There was a post in a bipolar support group the other day that asked “Am I the only one who loves coloring?” The response was a resounding “I love coloring too!” Nearly every commenter expressed the same interest, with many talking about coloring as the best part of their inpatient experiences.
On my first inpatient stay, I used some dull colored pencils. When they were beyond usable, I could go to the desk and, with supervision, use a pencil sharpener. I sharpened a couple of pencils that I needed to finish my current picture, and was tempted to bring the whole box full and sharpen them all, just in case anyone else wanted those colors.
On my second inpatient stay, I didn’t do much coloring as I wasn’t there long enough. Had I known what would happen in the next week, I’d have colored to my heart’s content.
On my third inpatient stay, a week after the second, the colored pencils were all dull and we were no longer allowed to sharpen them. In that intervening week, a client we’ll call Stefanie had managed to get the pencil sharpener away from watchful eyes, break it open, and use the razor to make a deep cut along her whole forearm. It required many stitches and staples, a big bundle of gauze wrap, and her placement on one-to-one supervision – someone staying with her and watching her at every moment.
The irony here is that Stefanie was more interested in coloring than any other client. She was constantly having the staff print off new coloring pages for her. At first she used crayons, and then her husband brought in the Crayola Twistables colored pencils. Her only lament was that there were only 12 colors.
Upon my discharge, I found a package online that had 30 different colors. I ordered them for Stefanie, and attempted to go visit her as she was still in inpatient. The staff wouldn’t let me in. Something about being too recently discharged. I was disappointed, as I had fought past a lot of anxiety to even make the trip, but I did have the staff member deliver my gift to Stefanie.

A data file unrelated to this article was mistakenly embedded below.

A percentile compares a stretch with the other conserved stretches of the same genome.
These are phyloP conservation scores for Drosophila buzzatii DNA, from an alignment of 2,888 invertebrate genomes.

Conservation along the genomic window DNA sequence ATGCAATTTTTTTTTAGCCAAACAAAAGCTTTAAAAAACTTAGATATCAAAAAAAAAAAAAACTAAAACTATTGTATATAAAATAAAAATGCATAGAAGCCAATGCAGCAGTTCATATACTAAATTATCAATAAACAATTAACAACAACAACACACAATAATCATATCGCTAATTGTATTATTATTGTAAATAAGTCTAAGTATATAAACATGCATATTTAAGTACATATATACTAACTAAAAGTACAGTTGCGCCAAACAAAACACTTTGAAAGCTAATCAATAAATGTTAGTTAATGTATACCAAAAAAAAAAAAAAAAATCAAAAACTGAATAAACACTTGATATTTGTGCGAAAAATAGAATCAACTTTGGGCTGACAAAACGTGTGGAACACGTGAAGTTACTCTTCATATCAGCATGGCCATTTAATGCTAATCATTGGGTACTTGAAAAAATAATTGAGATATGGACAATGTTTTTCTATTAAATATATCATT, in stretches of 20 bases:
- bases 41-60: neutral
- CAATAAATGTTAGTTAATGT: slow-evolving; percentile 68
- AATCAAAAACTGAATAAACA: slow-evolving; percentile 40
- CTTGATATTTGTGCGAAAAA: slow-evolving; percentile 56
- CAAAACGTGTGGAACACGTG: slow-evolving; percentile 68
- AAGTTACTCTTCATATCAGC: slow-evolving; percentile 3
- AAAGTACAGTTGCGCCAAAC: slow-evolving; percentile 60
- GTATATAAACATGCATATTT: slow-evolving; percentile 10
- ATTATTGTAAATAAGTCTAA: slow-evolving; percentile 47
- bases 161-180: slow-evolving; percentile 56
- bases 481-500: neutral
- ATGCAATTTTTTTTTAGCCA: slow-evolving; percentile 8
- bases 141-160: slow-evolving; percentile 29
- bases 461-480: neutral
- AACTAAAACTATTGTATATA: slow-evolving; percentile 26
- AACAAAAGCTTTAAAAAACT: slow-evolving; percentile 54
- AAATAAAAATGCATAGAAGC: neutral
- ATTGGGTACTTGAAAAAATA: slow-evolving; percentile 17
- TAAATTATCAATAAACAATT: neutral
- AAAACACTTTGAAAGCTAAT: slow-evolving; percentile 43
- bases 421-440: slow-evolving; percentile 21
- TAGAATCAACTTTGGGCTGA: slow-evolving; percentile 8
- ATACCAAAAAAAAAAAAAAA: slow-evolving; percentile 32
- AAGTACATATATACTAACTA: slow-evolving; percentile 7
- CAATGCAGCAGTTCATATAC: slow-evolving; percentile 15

Recently when I’ve been stressed out, I’ve remembered how much coloring relaxed me in inpatient and pulled out my colored pencils. It still helps in the outside world as well. It helps so much, in fact, that when my therapist assigned the task of creating a “self-soothe first aid kit” I promptly ordered miniature coloring books and my own pack of Crayola Twistables to include in it. Then I had to brainstorm a while in order to figure out what other items it should contain.
The idea of self-soothe is to use the five senses to comfort oneself when in emotional distress. Coloring is obviously sight, and I also have photos of family and index cards full of inspiring quotes. For taste, a pack of chewing gum. For hearing, an iPod shuffle full of upbeat music. For smell, a roll-on of scented oil. For touch, tiny knitted swatches in a variety of soft yarns. As a bonus, there’s also a pill container with a few of my anxiety medication.
My therapist loved the kit. She spent forever looking at it and said she just wanted to play with everything. My only dilemma with the kit is that I can’t actually have it handy when I need it. I can’t carry something like this into my workplace, where everything I bring has to be inspected by security on the way out. At this point in the year, it’s too cold to leave it in the car, and I wouldn’t really have access to it in the moment of need. I’d be waiting until lunch or after work to go out and fetch a soothing item. So while the kit was fun to create, it doesn’t fit my current life circumstances very well.